The instant This Writer saw that the Conservative government is planning to allow tenants to reclaim their rent from “dodgy” landlords, I questioned it.
There has to be a catch, right? This is the Tory Party – the party that puts landlords over tenants and would return us to Rackmanism and rack-renting at the flip of a coin.
Maybe Michael Gove is trying to make himself look good ahead of the now-inevitable Conservative leadership contest…
Whatever the reasons, I remain staggered to be able to relay to you a decent policy from the Conservative government:
Tenants will be given new powers to claim refunds on their rent from landlords if their homes fall below standard in the biggest shake-up of the private rented sector since the 1990s.
The Government published it’s long-awaited ‘Fairer Private Rented Sector’ White Paper with reforms which are set to be brought into law under the Renters Reform Bill.
If they become law, experts say the White Paper’s proposals will directly improve the lives of millions of people and become the most radical thing to happen to the private rented sector since Thatcher’s deregulation and the introduction of Buy to Let mortgages in the early 1990s.
Abolishing “no fault” Section 21 evictions: S.21 allows a landlord to evict their tenant with just two months’ notice without having to give them a reason. In recent years this sort of eviction has become a leading cause of homelessness and there have been reports of renters being evicted when they ask for basic repairs.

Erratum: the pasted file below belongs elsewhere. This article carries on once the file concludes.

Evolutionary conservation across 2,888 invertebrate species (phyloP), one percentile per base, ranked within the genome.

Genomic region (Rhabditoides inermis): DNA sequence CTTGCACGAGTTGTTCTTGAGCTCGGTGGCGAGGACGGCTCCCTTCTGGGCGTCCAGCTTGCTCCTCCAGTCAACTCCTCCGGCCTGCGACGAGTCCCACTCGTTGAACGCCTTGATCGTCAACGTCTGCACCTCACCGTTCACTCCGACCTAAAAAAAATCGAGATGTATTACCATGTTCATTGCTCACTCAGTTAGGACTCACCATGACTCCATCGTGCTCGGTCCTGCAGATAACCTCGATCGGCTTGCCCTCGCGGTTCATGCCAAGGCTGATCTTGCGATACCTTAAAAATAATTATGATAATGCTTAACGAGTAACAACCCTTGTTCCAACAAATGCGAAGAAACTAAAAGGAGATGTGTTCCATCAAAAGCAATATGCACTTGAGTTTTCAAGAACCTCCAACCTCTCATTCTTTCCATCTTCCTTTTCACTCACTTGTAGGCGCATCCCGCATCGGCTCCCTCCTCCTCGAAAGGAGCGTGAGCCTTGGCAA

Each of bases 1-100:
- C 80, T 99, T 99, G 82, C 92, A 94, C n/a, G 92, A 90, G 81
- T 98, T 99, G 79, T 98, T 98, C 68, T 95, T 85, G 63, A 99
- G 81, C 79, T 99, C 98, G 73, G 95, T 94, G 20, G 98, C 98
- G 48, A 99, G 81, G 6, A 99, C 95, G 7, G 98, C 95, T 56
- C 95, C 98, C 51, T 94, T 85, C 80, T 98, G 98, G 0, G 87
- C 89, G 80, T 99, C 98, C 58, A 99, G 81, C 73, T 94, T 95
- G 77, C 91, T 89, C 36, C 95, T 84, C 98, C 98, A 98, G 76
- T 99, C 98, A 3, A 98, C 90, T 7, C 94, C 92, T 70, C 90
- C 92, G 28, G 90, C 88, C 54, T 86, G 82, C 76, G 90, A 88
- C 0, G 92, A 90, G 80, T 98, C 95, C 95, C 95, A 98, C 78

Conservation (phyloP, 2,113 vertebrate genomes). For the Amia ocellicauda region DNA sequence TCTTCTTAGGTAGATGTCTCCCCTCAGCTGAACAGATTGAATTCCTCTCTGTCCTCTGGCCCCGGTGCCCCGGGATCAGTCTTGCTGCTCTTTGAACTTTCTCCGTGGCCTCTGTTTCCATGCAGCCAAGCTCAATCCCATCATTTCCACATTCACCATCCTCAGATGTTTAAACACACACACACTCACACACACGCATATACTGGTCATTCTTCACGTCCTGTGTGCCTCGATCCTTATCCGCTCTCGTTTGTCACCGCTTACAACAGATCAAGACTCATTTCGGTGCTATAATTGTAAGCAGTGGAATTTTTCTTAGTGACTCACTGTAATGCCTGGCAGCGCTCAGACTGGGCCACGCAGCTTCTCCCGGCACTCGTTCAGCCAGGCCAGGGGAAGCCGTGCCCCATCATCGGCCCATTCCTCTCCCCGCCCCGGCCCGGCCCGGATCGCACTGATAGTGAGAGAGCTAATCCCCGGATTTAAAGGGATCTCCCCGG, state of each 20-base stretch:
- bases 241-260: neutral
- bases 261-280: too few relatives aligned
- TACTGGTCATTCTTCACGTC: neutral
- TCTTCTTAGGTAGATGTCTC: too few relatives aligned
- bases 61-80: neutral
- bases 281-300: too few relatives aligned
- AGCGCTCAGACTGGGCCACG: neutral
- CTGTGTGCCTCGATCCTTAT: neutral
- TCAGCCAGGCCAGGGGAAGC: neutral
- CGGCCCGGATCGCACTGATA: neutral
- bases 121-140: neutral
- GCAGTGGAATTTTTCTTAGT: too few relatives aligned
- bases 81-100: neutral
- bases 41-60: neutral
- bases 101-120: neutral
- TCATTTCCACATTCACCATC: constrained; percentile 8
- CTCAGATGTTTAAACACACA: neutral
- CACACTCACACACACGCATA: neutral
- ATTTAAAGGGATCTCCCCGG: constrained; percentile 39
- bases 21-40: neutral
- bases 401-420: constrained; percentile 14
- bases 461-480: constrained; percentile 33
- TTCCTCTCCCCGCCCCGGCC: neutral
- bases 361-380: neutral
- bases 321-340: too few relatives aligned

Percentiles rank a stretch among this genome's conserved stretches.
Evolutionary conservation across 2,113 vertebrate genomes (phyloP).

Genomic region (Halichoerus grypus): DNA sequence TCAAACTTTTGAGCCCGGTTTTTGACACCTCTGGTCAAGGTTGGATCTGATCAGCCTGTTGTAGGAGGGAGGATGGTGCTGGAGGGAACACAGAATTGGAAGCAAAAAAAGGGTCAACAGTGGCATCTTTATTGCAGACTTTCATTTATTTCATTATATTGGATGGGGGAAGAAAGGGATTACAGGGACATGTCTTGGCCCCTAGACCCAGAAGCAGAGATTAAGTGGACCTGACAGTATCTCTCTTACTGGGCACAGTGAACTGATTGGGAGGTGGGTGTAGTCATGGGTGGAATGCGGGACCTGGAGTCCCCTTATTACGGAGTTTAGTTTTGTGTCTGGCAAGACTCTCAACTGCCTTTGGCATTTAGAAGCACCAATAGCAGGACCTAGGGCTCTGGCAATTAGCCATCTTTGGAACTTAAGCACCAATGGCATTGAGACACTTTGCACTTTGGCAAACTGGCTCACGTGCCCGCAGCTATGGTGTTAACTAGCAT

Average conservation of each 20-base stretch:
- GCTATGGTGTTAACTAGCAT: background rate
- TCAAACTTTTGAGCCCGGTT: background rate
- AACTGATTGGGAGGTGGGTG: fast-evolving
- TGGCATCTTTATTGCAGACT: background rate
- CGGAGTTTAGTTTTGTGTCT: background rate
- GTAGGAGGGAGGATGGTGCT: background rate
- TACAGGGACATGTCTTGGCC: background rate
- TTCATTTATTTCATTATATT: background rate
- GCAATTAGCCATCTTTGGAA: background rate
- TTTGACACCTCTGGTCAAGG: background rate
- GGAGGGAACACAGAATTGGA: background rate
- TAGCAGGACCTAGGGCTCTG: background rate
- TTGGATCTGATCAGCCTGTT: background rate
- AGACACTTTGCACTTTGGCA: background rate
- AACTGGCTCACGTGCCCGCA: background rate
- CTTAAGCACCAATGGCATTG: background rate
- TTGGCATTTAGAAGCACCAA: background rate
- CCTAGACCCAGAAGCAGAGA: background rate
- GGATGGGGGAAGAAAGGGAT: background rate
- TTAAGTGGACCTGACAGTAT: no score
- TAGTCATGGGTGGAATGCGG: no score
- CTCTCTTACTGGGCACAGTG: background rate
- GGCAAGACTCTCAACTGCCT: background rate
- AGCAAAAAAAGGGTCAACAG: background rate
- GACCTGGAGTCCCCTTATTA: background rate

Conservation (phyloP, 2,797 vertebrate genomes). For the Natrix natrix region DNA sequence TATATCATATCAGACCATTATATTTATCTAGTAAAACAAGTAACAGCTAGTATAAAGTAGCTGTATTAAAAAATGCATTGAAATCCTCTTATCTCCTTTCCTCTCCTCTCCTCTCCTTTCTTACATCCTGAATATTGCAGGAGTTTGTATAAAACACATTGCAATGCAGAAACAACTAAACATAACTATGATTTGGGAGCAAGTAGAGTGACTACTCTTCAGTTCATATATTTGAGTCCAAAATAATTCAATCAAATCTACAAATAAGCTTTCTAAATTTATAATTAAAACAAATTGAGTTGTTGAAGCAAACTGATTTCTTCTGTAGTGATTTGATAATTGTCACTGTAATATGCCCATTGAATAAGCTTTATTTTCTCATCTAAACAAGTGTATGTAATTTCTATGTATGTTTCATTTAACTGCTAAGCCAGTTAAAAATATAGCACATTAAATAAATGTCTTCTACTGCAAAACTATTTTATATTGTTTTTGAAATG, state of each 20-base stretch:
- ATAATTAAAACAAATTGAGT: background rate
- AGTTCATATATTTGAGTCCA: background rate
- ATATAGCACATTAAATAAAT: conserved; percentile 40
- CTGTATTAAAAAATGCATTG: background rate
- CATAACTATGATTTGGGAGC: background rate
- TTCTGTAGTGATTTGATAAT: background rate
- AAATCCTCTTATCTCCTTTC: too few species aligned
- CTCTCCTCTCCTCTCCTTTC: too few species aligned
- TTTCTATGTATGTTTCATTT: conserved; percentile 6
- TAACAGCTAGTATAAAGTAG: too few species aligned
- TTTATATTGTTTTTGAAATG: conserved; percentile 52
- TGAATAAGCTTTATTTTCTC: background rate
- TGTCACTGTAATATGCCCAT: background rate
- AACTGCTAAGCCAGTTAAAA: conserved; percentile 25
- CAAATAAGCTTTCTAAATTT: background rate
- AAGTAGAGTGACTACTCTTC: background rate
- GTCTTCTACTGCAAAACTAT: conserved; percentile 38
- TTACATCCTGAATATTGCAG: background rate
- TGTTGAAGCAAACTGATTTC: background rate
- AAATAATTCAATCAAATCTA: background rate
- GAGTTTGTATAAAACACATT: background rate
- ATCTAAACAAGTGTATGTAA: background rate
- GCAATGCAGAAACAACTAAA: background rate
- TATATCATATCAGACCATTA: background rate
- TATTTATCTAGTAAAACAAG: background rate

Overhauling tenancy agreements: The Government is proposing a shift from assured shorthold tenancy agreements (ASTs) that generally run for six or 12 months to open-ended tenancies.
No more rent hike clauses: The Government wants to end arbitrary rent review clauses which allow landlords to hike up rents without justifying them.
Improving basic standards of rented homes: According to the government, 21 per cent of private renters are living in “unfit” homes which means they are damp, mouldy and contain electrical hazards. The White paper proposes to make the Decent Homes standard law in the private rented sector, which means homes must be free from serious health and safety hazards, and landlords must keep homes in a good state of repair, so renters have clean, appropriate and useable facilities. But how will cash-strapped local authorities enforce this?
New housing ombudsman to make landlords accountable: the aim is to enable disputes between private renters and landlords to be settled quickly, at low cost, and without going to court, with powers to compel landlords to issue an apology, take remedial action, and/or pay compensation of up to £25,000 in the form of refunds on rent.
Ban on landlords refusing to rent to benefit claimants: Landlords are not supposed to discriminate against people receiving benefits (known as No DSS) or families but they do. The white paper promises to make it illegal for landlords or agents to have blanket bans on renting to these people.
The right to keep pets: Private renters the right to have a pet and say that landlords cannot “unreasonably deny” them this.
The big irony of all these reforms is that landlords (or alleged landlords) like Philip Davies and Christopher Chope have filibustered (talked out) attempts at rent reform in Private Members’ Bills – but will probably support this.
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